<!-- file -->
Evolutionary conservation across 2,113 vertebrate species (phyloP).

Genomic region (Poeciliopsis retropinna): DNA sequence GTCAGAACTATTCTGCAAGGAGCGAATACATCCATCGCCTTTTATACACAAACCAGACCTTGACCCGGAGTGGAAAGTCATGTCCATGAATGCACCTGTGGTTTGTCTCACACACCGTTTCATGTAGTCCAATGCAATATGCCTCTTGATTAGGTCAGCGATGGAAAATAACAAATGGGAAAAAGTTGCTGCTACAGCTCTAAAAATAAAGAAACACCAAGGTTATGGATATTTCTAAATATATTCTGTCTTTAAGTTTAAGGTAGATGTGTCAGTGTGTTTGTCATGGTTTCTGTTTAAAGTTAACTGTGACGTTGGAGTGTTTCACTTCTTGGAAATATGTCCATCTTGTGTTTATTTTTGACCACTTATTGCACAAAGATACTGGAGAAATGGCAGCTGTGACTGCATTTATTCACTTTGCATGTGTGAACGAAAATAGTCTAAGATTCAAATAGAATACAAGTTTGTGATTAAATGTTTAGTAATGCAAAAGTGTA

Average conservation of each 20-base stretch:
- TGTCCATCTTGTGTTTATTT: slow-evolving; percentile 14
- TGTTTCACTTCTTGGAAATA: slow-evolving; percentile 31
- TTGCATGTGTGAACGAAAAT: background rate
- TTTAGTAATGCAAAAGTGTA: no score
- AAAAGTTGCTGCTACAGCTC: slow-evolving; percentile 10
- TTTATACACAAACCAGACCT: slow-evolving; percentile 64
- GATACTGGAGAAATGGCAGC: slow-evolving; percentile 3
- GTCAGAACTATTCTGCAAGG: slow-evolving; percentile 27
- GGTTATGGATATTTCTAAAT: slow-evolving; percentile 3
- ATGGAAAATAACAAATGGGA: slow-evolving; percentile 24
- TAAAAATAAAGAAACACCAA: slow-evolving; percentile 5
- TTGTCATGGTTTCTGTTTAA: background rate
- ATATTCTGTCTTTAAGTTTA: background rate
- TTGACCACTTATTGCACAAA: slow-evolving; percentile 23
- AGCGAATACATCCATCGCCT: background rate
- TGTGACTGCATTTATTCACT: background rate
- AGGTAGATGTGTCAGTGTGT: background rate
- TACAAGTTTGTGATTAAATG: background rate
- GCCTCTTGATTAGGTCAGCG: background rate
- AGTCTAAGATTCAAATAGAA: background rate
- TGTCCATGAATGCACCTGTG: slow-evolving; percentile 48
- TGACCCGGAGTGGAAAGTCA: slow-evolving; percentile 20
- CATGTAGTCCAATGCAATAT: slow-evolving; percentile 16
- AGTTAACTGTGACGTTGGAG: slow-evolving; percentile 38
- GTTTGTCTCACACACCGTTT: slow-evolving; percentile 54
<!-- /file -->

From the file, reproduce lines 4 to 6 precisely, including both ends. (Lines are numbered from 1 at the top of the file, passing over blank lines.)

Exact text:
- TGTCCATCTTGTGTTTATTT: slow-evolving; percentile 14
- TGTTTCACTTCTTGGAAATA: slow-evolving; percentile 31
- TTGCATGTGTGAACGAAAAT: background rate